Lastly, strength gives your muscles the ability to handle the stresses of running and take a little pressure off your joints.
What I want to concentrate on are some exercises you can do to build strength, power and speed, and include different kinds of running workouts that will help you maximize what you build in the weight room and what you do on the course. Many of these exercises are of the single-leg variety (hugely important for runners), and none of them incorporate the use of weight machines. So here goes:
Split squats: With one foot forward and one back (like a lunge position), lower yourself down until your back leg knee is barely above the ground. Then rise back up, concentrating on squeezing your quads, hamstrings and glutes. Do 8 reps each leg for 3 sets. If you’re strong enough to do more than bodyweight split squats, hold some dumbbells in your hands as you do the exercise.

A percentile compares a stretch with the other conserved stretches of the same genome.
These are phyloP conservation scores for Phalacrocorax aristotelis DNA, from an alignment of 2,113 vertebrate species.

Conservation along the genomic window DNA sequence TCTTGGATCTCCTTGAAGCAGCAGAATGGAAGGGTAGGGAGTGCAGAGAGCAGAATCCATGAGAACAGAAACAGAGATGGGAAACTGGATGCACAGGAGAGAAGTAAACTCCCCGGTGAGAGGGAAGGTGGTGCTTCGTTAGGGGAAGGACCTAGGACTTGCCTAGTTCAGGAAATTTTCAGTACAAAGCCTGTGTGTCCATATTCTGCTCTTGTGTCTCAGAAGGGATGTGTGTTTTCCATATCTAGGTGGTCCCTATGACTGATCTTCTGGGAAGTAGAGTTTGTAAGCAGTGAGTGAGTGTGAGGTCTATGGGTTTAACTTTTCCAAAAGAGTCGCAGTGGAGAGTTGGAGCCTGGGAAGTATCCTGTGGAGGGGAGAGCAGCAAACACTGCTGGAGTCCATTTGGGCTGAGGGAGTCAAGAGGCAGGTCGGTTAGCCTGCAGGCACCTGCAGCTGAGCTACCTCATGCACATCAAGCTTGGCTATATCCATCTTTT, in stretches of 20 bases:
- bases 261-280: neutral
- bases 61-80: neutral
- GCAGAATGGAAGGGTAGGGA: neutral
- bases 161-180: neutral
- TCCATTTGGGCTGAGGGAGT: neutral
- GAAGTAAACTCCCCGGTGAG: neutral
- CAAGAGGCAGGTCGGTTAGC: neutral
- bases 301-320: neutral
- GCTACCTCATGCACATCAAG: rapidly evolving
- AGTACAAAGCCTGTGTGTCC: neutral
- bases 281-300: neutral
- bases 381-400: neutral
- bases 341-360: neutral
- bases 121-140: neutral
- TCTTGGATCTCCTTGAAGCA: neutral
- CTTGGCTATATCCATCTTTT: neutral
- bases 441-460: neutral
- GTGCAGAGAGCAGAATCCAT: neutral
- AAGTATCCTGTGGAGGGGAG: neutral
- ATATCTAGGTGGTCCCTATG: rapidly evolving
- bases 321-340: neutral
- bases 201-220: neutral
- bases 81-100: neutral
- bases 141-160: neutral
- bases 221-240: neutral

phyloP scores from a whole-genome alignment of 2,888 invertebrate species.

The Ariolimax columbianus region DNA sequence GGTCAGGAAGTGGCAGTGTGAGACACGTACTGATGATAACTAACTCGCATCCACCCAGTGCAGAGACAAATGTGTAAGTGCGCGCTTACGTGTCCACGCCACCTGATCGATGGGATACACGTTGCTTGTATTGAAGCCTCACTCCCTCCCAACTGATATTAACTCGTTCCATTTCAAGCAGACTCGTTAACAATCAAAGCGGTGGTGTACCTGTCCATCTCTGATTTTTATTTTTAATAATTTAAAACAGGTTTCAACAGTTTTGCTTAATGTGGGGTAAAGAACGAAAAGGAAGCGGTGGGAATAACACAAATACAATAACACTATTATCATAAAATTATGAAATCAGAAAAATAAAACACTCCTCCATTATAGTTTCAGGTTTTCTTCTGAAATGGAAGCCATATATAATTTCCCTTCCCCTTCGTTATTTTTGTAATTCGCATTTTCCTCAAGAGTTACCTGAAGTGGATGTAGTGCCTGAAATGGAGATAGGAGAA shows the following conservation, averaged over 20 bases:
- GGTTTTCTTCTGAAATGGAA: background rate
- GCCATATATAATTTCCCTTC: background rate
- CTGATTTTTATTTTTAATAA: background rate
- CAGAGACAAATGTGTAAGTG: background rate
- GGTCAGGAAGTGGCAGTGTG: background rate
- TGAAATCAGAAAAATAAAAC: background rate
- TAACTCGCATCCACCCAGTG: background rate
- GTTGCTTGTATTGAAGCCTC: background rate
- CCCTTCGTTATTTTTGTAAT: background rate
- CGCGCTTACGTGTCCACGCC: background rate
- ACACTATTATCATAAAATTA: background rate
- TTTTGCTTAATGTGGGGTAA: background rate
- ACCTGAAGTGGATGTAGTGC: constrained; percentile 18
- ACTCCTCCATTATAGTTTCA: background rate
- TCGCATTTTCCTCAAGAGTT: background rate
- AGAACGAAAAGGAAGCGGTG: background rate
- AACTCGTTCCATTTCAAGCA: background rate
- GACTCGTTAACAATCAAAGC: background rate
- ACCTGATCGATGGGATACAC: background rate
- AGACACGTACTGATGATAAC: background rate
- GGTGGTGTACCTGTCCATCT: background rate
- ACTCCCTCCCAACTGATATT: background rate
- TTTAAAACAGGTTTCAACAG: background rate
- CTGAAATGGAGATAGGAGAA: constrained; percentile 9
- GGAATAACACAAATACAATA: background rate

Side bench step-ups: Another single-leg exercise, but with a different twist. Find a short bench (maybe an aerobic step bench, or something slightly higher), about 12-18 inches high depending on your strength level. Stand to the side of the bench, and put your foot next to the bench on top. With the other foot, raise your toe off the floor. Then with your foot that’s on the bench, raise up, then slowly back down. The leg that’s on the bench should do all the work, with NO push-off from the other leg (that’s why you’re raising your toes up; to prevent any sort of push-off). This isolates the leg that’s on the bench and makes it do all the work. Do 3 sets of 10 reps each leg. If you’re getting stronger, hold a dumbbell or a plate to your chest. This will really work your quads and glutes. As a bonus, this will help with balance, too.